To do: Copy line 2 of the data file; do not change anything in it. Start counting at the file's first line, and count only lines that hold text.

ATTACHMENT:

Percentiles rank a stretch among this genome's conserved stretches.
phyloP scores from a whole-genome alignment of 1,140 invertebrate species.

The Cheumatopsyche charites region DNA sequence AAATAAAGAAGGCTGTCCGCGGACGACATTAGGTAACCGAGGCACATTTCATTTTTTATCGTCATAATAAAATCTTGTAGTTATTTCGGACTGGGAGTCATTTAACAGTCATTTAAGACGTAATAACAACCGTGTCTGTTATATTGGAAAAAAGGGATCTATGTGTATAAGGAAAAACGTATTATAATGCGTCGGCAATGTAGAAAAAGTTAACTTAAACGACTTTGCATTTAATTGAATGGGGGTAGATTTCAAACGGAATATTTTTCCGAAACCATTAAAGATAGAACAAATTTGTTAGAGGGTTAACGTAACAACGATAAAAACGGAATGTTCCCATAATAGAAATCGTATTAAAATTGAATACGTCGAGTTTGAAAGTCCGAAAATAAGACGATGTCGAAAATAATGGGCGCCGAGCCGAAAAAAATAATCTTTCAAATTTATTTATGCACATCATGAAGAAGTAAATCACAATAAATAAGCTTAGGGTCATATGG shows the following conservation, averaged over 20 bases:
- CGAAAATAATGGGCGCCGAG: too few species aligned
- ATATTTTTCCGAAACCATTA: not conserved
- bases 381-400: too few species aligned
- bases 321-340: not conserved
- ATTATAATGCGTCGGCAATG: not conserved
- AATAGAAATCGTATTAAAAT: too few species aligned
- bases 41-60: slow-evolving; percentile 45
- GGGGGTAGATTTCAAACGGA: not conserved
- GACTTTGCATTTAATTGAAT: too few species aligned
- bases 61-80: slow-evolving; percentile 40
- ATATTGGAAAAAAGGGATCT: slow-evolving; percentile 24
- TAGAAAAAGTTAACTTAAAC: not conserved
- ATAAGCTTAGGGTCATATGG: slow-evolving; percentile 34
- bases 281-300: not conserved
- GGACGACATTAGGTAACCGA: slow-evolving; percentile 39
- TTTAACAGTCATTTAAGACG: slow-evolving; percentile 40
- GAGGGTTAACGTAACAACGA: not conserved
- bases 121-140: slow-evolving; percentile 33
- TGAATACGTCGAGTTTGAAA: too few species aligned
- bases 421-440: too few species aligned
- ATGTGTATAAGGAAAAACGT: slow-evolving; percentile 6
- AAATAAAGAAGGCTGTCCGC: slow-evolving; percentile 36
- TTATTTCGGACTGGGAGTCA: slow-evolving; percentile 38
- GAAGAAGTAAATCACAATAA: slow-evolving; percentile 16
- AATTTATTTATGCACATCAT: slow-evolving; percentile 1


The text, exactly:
phyloP scores from a whole-genome alignment of 1,140 invertebrate species.